City Council 1882, bridges and school taxes
Brandon’s first mayor and aldermen were sworn in on July 3, 1882.
In October the new Council dealt with the state of city bridges and funding the school board.
On October 9, 1882, Messrs. Ross, Killam and Haggart, Winnipeg lawyers, wrote that their clients wished to dispose of the bridges over the Assiniboine.
The matter was referred to the city solicitor. By December 4 Council was considering a report from the city engineers and from architect, Mr. McCoskrie, as to the stability of both bridges.
Joseph Woodworth, who owned First Street bridge, and Haggart, who was interested in the Eighteenth Street bridge, addressed council and offered each structure for $25,000 “which amount could be reduced by such amount as was needed to complete it”.
Mr. McCoskrie was doubtful about the stability of First Street bridge. [sound familiar?]
The council was so impressed by the addresses that the city solicitor was instructed to draw up a by- law for presentation to the people, council having agreed to the suggestion of Messrs. Woodworth and Taggart.
On December 26, 1882, on the motion of Aldermen Sifton and Ross, the bridge by-law was withdrawn for an unstated reason to the great disgust of the vendors.
As one traces the matter through the old minute books, written in sometimes almost undecipherable script, it becomes evident that the First Street bridge had no graded approaches.
Pedestrian and vehicular traffic went down the hill to cross the tracks.
The bridge was a low structure on a level with the railroad.
Five years afterward the city secured both bridges at a sum of approximately $5,000 each.
Brandon City Council, from the beginning, had business dealings with the Brandon School Board.
First reference to the Board’s finances concern the receipt of an account rendered to the Council with reference to the amount required for school purposes.
The date was September 4, 1882. On October 28, the Board asked the Council to include $15,000 worth of Debentures for school purposes in the new issue about to be sold by the Council.
This time the Board sent a delegation consisting of Reverend Mr. Ferries and Mr. William J. White.
Both gentlemen addressed the Council on the matter of city schools.
A month later, November 6, 1882, the School Board asked Council to furnish it with a revised list of all Protestant taxpayers.
The Council regretted that its lists did not give such information but that the Secretary-Treasurer might have access to them at his convenience.
The matter was settled by asking Reverend Father Joseph Robillard, chairman of the Roman Catholic Separate School, to furnish a list of Catholics.
All the rest would be Protestant – delightful solution to a difficult question and indicative of the harmonious relations of all parties.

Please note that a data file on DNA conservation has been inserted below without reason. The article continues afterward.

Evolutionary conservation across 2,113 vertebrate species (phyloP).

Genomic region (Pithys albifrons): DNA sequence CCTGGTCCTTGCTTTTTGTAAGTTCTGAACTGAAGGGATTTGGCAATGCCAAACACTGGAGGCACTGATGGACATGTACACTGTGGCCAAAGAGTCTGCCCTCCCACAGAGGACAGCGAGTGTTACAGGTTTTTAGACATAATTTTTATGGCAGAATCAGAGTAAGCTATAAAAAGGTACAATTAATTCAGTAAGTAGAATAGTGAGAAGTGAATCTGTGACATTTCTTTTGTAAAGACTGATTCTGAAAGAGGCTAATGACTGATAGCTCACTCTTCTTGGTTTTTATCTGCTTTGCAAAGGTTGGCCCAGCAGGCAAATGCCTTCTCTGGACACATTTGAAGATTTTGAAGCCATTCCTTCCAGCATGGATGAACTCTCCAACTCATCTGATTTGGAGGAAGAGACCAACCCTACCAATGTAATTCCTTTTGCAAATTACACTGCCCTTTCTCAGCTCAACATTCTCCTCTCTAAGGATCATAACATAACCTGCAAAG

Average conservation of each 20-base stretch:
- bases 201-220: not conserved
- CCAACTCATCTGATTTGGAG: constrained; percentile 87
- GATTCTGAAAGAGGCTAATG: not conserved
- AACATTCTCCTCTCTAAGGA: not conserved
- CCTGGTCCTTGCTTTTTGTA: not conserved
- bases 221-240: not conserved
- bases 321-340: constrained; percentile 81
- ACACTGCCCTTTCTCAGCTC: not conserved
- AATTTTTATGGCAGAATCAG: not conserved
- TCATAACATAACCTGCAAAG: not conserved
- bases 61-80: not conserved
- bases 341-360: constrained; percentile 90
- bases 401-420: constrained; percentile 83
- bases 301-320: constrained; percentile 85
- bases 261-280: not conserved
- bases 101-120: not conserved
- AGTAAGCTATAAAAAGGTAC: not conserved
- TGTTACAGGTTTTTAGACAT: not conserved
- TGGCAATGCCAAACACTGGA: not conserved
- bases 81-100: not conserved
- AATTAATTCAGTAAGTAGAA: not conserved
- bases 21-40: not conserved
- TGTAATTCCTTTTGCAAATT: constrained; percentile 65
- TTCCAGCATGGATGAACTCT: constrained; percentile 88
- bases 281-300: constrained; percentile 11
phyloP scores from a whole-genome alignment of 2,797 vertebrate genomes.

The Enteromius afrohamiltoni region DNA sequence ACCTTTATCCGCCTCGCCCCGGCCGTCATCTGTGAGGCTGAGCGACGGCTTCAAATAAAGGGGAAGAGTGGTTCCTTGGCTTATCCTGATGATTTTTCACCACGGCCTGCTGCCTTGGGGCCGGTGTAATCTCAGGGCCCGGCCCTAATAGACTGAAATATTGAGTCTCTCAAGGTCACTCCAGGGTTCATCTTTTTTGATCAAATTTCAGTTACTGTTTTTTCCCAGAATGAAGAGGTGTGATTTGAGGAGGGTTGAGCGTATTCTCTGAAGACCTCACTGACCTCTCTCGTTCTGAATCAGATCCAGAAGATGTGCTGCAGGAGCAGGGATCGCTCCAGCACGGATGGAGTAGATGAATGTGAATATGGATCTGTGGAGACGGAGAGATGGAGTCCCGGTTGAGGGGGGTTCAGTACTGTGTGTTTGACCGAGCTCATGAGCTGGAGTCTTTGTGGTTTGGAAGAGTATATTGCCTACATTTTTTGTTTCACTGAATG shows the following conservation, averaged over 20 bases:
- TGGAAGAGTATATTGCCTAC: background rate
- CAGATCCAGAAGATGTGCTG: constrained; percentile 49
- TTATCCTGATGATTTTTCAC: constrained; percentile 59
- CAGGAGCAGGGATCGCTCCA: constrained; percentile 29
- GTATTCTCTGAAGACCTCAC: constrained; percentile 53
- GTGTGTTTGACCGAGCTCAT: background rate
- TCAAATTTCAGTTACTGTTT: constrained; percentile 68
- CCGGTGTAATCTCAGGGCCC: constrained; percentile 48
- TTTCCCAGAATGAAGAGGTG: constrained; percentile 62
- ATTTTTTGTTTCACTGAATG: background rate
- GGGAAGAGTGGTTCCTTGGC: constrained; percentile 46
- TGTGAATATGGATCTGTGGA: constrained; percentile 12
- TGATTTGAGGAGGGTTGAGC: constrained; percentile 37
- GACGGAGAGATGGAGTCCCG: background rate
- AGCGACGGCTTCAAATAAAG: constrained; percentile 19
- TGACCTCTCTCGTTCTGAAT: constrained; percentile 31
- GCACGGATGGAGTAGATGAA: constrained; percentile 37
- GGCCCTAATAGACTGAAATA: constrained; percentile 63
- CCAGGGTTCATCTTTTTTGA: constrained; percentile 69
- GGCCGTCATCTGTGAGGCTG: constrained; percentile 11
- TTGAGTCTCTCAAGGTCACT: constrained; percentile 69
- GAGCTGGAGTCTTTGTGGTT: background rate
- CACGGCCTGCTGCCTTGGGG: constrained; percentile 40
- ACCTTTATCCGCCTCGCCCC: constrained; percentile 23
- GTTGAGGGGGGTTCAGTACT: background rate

A month later City Council was requesting the School Board to supply it with a list of Protestant taxpayers so that it might determine the assessment for school purposes.
Red tape had reached the Assiniboine basin. The first money by-law passed the voters at the fall election in 1882.
The returning officer informed Council that by-law 19 had passed 116 for, and 3 against.
Thus the city could sell its debentures.
The numbers who voted give us some idea of the number of taxpayers in the infant city in 1882.
It also indicated the optimism of the taxpayers. In 1882, $150,000 was a large sum of money.
– The Assiniboine Basin by Martin Kavanagh
Daly & Coldwell Block
Designed by F.J. Chubb, the Daly & Coldwell Block was built in 1892.
The block was built as the new law offices of Daly & Coldwell.
The partnership between Thomas Mayne Daly and George Robinson Coldwell was established in 1884.
After Daly left Brandon, the block became known as the Coldwell Block.
Coldwell’s law practice (under numerous different partnerships) continued at this address for over fifteen years.
The design consists of a detailed moulded cornice, pilasters, and decorative brickwork.
Decorative sills, surrounds, and voussoirs adorn the arched segmental windows.
The voussoir of the centre window is embellished with an intricately carved flower.
Duluth freestone was imported to construct the new block.
Whether it’s a walk-in bathtub, a simple shower head, a portable bath-lift or just a set of grab rails, staff at Rolling Spokes have the experience and knowledge to help you find the safe solution for all your bathing needs.
Today we offer you a paella recipe created by for the Staub paella pan by chef Dominique Tougne, Bistro 110
Makes 8 Servings
1 chicken (3 to 4 pounds)
16 Mediterranean mussels
14 oz calamari
1 cup olive oil
2 green bell pepper
1 pinch of saffron
2 garlic cloves
8 oz green beans
½ pound of peas
1 pound long rice
Salt, pepper and cayenne pepper
Cut the chicken in 8 pieces.
Clean the mussels in water.
In your paella pan, heat a little olive oil and rapidly sauté the shrimp until it is light brown, keep warm.
Cook the chicken.
Add the calamari (in long strips), chopped onions, green bell peppers (strips) and diced tomatoes.
Add the saffron on top, chopped garlic, green beans cut in ½ and the peas.
Cook this stew on low heat for 15 minutes.
Add rice to the stew and pour 1 quart of boiling water on top.
Add the mussels, salt, pepper, and cayenne pepper.
Bring to a boil, cover and cook slowly for 20 minutes.
Add the shrimp and cover.
Let the dish rest for 10 minutes before serving.